I forwarded my last post to the six trial participant ISPs and promptly received the first comprehensive response from one Andrew Robson, Managing Director of TECH 2U, which is no surprise given the terse explanation I included:
I write to register my disapproval of your participation in the Internet Service Provider (ISP) Filtering Live Pilot which I consider to be a full frontal assault on the rights of all Australians as well as a potentially serious inhibitor for the next generation of cloud computing solutions. I have written about this important issue on my popular blog and called for a boycott of your services due to your participation in this pilot.
Your support of this ill-conceived program is inexcusable and I hope that the Australian public will exact a heavy toll on your business as a result.
I figured it only fair that he be given the right of reply here, though not without a response from me. I did consider the possibility that (like larger ISPs iiNet, Internode and Telstra) they were not ‘supporting’ the filtering as such, rather gathering data and possibly even preparing a case against it, but at least one of them prides themselves as being “Australia’s first content filtered ISP”. It’s also not at all clear what financial support/incentives were provided (it doesn’t help that they “are not contractually able to discuss” the details either) and times are tough in this cutthroat industry so it wouldn’t take much to convince a smaller ISP to participate. So without further ado:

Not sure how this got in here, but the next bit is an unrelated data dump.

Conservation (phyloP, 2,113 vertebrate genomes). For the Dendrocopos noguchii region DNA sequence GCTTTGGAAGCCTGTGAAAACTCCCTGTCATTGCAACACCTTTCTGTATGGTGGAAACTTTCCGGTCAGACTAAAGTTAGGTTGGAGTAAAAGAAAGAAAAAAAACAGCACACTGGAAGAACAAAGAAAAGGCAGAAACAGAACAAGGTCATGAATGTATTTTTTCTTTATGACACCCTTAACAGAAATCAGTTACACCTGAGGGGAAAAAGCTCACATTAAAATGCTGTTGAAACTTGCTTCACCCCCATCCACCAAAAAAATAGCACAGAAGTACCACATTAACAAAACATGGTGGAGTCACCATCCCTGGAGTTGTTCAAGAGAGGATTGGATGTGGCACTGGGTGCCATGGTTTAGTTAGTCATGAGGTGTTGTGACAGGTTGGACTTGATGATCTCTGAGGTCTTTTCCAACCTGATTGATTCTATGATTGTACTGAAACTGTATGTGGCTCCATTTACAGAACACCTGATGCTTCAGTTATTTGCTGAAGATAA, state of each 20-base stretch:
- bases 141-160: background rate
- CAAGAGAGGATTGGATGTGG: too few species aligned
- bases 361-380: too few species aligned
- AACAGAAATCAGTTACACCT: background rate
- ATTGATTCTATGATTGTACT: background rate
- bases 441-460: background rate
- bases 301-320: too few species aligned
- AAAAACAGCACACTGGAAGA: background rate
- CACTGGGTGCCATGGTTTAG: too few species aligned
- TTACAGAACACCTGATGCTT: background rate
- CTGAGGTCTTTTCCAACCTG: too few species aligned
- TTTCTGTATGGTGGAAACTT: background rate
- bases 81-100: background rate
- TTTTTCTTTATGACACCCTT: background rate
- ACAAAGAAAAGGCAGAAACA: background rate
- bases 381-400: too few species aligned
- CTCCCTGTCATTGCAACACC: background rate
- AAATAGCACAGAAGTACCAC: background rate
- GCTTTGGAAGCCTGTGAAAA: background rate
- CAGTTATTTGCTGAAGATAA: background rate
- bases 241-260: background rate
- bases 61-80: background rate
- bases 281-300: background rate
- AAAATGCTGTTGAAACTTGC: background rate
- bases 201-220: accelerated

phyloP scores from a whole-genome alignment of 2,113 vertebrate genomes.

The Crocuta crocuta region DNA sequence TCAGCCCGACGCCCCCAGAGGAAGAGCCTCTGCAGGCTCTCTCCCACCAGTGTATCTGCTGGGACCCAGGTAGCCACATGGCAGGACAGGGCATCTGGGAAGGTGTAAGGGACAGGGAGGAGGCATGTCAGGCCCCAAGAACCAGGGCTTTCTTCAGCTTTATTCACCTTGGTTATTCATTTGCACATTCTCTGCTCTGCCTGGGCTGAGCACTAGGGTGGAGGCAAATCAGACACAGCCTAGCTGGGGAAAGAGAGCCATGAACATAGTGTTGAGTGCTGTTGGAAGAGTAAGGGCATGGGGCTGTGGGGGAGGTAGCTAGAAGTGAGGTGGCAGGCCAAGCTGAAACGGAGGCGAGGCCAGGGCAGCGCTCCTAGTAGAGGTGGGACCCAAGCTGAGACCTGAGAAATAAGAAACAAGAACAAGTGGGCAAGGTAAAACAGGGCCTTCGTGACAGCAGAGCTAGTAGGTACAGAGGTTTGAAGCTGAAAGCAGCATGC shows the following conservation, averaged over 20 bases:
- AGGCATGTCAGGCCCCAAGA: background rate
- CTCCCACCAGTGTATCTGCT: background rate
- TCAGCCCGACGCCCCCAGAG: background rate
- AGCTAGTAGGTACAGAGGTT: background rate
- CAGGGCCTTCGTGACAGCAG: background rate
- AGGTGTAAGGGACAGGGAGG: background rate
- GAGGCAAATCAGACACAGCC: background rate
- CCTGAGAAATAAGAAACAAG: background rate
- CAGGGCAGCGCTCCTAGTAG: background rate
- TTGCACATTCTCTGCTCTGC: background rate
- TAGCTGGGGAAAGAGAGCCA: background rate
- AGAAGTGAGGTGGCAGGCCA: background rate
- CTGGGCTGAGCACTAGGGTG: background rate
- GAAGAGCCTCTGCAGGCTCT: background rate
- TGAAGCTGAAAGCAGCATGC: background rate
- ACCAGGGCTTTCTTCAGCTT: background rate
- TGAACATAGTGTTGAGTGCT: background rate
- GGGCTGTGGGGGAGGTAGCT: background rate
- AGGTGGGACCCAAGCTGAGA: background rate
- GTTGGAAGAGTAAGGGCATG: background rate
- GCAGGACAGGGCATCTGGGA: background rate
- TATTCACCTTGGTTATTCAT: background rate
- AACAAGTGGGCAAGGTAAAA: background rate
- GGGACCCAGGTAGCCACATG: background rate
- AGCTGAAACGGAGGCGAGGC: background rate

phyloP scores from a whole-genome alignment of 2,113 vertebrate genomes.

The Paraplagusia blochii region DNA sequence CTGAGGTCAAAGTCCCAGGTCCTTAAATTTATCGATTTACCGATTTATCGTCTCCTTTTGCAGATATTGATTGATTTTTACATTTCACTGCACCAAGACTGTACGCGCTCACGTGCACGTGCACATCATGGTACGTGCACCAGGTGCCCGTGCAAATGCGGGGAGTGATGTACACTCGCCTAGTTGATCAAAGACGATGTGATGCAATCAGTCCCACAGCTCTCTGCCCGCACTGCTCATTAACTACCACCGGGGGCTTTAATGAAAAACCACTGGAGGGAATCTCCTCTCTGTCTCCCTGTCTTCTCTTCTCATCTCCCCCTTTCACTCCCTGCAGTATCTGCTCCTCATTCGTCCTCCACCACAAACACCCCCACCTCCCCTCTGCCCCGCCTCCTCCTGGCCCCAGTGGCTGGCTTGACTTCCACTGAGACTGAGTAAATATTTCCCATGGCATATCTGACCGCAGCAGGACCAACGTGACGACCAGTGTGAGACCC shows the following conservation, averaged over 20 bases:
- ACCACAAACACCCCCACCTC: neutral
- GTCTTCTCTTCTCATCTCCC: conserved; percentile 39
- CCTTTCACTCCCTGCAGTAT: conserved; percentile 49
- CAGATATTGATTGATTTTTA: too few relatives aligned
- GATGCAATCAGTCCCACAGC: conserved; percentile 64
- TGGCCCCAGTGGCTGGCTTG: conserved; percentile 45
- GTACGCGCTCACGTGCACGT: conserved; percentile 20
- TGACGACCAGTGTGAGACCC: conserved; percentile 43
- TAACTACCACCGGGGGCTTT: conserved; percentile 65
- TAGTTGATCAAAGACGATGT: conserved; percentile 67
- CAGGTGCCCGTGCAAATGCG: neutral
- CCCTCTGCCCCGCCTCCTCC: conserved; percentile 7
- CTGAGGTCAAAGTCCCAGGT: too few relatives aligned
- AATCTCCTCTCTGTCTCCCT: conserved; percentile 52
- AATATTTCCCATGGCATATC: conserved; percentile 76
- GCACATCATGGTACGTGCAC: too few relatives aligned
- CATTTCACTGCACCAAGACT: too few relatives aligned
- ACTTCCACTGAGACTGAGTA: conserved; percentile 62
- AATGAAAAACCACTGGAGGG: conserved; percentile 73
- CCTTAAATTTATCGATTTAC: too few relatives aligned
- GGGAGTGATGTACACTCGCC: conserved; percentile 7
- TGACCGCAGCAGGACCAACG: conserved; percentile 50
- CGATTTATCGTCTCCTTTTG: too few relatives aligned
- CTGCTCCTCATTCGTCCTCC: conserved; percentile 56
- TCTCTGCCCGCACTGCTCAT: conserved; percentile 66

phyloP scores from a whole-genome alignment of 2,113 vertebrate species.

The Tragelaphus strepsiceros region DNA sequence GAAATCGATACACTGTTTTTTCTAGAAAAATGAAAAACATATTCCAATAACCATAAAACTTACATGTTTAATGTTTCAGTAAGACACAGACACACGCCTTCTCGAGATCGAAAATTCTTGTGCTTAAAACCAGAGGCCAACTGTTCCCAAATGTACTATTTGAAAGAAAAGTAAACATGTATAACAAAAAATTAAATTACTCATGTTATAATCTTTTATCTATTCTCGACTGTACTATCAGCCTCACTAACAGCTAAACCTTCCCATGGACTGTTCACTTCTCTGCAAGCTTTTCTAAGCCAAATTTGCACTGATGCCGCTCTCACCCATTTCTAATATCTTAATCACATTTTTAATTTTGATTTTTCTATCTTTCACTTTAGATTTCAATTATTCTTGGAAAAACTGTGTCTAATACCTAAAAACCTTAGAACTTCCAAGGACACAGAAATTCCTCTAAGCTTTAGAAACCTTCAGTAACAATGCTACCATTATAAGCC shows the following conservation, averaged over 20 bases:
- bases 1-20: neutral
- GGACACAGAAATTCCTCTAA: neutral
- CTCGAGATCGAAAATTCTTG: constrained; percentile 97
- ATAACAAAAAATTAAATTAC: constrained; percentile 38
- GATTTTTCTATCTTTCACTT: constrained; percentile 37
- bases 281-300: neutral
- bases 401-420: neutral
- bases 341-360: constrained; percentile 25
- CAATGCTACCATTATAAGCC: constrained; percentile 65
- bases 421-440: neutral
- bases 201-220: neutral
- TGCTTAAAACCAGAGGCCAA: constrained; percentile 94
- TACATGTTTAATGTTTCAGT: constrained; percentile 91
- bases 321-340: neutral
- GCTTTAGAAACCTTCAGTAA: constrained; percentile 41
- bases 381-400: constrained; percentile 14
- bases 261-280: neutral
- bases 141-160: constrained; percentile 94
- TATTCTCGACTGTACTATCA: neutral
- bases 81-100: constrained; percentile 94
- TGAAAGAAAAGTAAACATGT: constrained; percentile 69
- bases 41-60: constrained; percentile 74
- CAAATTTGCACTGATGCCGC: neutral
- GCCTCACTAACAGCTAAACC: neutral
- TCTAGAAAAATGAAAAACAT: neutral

Thank you for your email outlining your concerns regarding the particpation of TECH 2U Pty Limited in the upcoming government internet filtering trial.
We note from our files that before writing to us in such a tone you have not actually asked if we are in favour or against internet filtering. Nor have you asked why we are particpating in the trial in the first place.
Over the last six months we have read with real interest the debate over internet filtering and have noted the lack of any hard evidence either way of its operation in a real world enviroment. We like everyone else have firm views on what is possible and what is not.
This of course puts aside the very real question of whether or not the internet should be filtered at all. Nor whether parents should take responsibility for their own children.
In this case we see this trial as the first real test of a real world scenario and the first real chance for people to either prove or disprove the various theories. Provided with a golden once in a life time opportunity to be part of this process we found it hard to decline. It was better to be part of the test team than to be on the sidelines yelling (or emailing) while someone else determined our destiny.
We spoke to our customers who agreed. Better to be part of it than not.
We will of course conceed that not many of our customers are “cloud computing” application users and supporters such as yourself. (In fact many would never have heard of it). It therefore follows that in our test base no impact will be seen on “cloud computing” at all. Mathematically and technically correct but in fact perhaps a skewed test result. As you would agree. When the test results are colated they will show no impact on “cloud computing”. More likely they will not even mention it.